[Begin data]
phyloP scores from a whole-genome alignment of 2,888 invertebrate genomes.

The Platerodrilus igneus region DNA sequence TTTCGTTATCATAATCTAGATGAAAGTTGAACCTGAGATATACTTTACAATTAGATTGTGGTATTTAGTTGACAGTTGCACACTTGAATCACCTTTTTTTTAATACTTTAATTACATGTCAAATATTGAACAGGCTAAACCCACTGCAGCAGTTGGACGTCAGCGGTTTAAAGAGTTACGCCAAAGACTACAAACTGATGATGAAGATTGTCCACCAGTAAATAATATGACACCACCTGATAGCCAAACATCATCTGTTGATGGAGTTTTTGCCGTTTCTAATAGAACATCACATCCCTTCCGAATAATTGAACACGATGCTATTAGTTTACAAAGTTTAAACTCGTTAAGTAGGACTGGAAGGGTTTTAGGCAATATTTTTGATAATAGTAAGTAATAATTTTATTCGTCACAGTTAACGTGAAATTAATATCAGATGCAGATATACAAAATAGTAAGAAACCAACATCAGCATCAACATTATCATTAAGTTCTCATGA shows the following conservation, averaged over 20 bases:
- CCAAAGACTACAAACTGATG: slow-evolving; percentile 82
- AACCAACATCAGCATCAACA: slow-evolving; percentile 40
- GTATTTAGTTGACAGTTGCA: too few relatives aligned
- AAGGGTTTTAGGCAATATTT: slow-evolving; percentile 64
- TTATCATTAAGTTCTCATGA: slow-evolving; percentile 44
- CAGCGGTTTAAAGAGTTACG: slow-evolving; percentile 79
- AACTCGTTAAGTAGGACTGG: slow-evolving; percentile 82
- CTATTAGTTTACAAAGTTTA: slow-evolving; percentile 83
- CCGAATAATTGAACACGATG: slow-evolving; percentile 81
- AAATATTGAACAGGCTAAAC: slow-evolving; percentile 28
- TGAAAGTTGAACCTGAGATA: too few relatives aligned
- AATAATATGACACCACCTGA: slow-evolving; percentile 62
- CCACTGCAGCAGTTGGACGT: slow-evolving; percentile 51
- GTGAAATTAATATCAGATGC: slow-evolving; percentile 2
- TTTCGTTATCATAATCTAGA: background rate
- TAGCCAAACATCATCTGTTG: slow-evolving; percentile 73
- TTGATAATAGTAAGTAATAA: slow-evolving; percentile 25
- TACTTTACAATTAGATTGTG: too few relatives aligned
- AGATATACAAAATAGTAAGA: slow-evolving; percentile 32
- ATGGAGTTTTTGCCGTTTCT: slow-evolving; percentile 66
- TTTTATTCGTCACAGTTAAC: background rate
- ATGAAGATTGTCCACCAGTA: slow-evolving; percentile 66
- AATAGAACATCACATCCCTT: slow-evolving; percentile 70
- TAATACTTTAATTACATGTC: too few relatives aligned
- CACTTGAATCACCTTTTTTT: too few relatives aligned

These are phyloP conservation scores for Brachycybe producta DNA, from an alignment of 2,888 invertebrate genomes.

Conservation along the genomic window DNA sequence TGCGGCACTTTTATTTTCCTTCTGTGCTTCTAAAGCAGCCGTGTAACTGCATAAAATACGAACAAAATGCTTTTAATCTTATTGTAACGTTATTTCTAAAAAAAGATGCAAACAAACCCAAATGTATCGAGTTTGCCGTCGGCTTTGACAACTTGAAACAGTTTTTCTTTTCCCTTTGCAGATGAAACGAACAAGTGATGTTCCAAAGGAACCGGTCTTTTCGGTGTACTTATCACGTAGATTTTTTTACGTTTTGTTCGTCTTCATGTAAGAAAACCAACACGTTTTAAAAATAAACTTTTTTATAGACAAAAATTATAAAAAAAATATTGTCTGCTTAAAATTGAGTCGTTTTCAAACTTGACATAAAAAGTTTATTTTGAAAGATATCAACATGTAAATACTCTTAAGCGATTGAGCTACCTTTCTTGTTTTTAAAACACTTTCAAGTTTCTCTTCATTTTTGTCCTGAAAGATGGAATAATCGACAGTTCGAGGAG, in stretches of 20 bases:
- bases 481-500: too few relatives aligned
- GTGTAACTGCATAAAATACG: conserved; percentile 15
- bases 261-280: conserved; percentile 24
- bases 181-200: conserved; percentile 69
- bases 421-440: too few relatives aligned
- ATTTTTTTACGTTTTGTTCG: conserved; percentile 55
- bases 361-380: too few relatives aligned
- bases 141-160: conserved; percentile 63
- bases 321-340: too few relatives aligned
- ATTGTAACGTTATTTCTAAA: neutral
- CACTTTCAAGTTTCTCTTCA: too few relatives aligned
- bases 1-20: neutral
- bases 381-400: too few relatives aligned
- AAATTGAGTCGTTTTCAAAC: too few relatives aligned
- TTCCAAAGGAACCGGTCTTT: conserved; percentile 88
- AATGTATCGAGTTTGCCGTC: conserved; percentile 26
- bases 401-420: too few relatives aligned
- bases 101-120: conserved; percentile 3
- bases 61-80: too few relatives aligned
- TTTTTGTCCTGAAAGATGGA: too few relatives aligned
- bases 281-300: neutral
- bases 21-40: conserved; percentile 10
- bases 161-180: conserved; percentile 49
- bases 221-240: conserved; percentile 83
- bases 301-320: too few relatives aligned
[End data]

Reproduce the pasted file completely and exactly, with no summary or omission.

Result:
phyloP scores from a whole-genome alignment of 2,888 invertebrate genomes.

The Platerodrilus igneus region DNA sequence TTTCGTTATCATAATCTAGATGAAAGTTGAACCTGAGATATACTTTACAATTAGATTGTGGTATTTAGTTGACAGTTGCACACTTGAATCACCTTTTTTTTAATACTTTAATTACATGTCAAATATTGAACAGGCTAAACCCACTGCAGCAGTTGGACGTCAGCGGTTTAAAGAGTTACGCCAAAGACTACAAACTGATGATGAAGATTGTCCACCAGTAAATAATATGACACCACCTGATAGCCAAACATCATCTGTTGATGGAGTTTTTGCCGTTTCTAATAGAACATCACATCCCTTCCGAATAATTGAACACGATGCTATTAGTTTACAAAGTTTAAACTCGTTAAGTAGGACTGGAAGGGTTTTAGGCAATATTTTTGATAATAGTAAGTAATAATTTTATTCGTCACAGTTAACGTGAAATTAATATCAGATGCAGATATACAAAATAGTAAGAAACCAACATCAGCATCAACATTATCATTAAGTTCTCATGA shows the following conservation, averaged over 20 bases:
- CCAAAGACTACAAACTGATG: slow-evolving; percentile 82
- AACCAACATCAGCATCAACA: slow-evolving; percentile 40
- GTATTTAGTTGACAGTTGCA: too few relatives aligned
- AAGGGTTTTAGGCAATATTT: slow-evolving; percentile 64
- TTATCATTAAGTTCTCATGA: slow-evolving; percentile 44
- CAGCGGTTTAAAGAGTTACG: slow-evolving; percentile 79
- AACTCGTTAAGTAGGACTGG: slow-evolving; percentile 82
- CTATTAGTTTACAAAGTTTA: slow-evolving; percentile 83
- CCGAATAATTGAACACGATG: slow-evolving; percentile 81
- AAATATTGAACAGGCTAAAC: slow-evolving; percentile 28
- TGAAAGTTGAACCTGAGATA: too few relatives aligned
- AATAATATGACACCACCTGA: slow-evolving; percentile 62
- CCACTGCAGCAGTTGGACGT: slow-evolving; percentile 51
- GTGAAATTAATATCAGATGC: slow-evolving; percentile 2
- TTTCGTTATCATAATCTAGA: background rate
- TAGCCAAACATCATCTGTTG: slow-evolving; percentile 73
- TTGATAATAGTAAGTAATAA: slow-evolving; percentile 25
- TACTTTACAATTAGATTGTG: too few relatives aligned
- AGATATACAAAATAGTAAGA: slow-evolving; percentile 32
- ATGGAGTTTTTGCCGTTTCT: slow-evolving; percentile 66
- TTTTATTCGTCACAGTTAAC: background rate
- ATGAAGATTGTCCACCAGTA: slow-evolving; percentile 66
- AATAGAACATCACATCCCTT: slow-evolving; percentile 70
- TAATACTTTAATTACATGTC: too few relatives aligned
- CACTTGAATCACCTTTTTTT: too few relatives aligned

These are phyloP conservation scores for Brachycybe producta DNA, from an alignment of 2,888 invertebrate genomes.

Conservation along the genomic window DNA sequence TGCGGCACTTTTATTTTCCTTCTGTGCTTCTAAAGCAGCCGTGTAACTGCATAAAATACGAACAAAATGCTTTTAATCTTATTGTAACGTTATTTCTAAAAAAAGATGCAAACAAACCCAAATGTATCGAGTTTGCCGTCGGCTTTGACAACTTGAAACAGTTTTTCTTTTCCCTTTGCAGATGAAACGAACAAGTGATGTTCCAAAGGAACCGGTCTTTTCGGTGTACTTATCACGTAGATTTTTTTACGTTTTGTTCGTCTTCATGTAAGAAAACCAACACGTTTTAAAAATAAACTTTTTTATAGACAAAAATTATAAAAAAAATATTGTCTGCTTAAAATTGAGTCGTTTTCAAACTTGACATAAAAAGTTTATTTTGAAAGATATCAACATGTAAATACTCTTAAGCGATTGAGCTACCTTTCTTGTTTTTAAAACACTTTCAAGTTTCTCTTCATTTTTGTCCTGAAAGATGGAATAATCGACAGTTCGAGGAG, in stretches of 20 bases:
- bases 481-500: too few relatives aligned
- GTGTAACTGCATAAAATACG: conserved; percentile 15
- bases 261-280: conserved; percentile 24
- bases 181-200: conserved; percentile 69
- bases 421-440: too few relatives aligned
- ATTTTTTTACGTTTTGTTCG: conserved; percentile 55
- bases 361-380: too few relatives aligned
- bases 141-160: conserved; percentile 63
- bases 321-340: too few relatives aligned
- ATTGTAACGTTATTTCTAAA: neutral
- CACTTTCAAGTTTCTCTTCA: too few relatives aligned
- bases 1-20: neutral
- bases 381-400: too few relatives aligned
- AAATTGAGTCGTTTTCAAAC: too few relatives aligned
- TTCCAAAGGAACCGGTCTTT: conserved; percentile 88
- AATGTATCGAGTTTGCCGTC: conserved; percentile 26
- bases 401-420: too few relatives aligned
- bases 101-120: conserved; percentile 3
- bases 61-80: too few relatives aligned
- TTTTTGTCCTGAAAGATGGA: too few relatives aligned
- bases 281-300: neutral
- bases 21-40: conserved; percentile 10
- bases 161-180: conserved; percentile 49
- bases 221-240: conserved; percentile 83
- bases 301-320: too few relatives aligned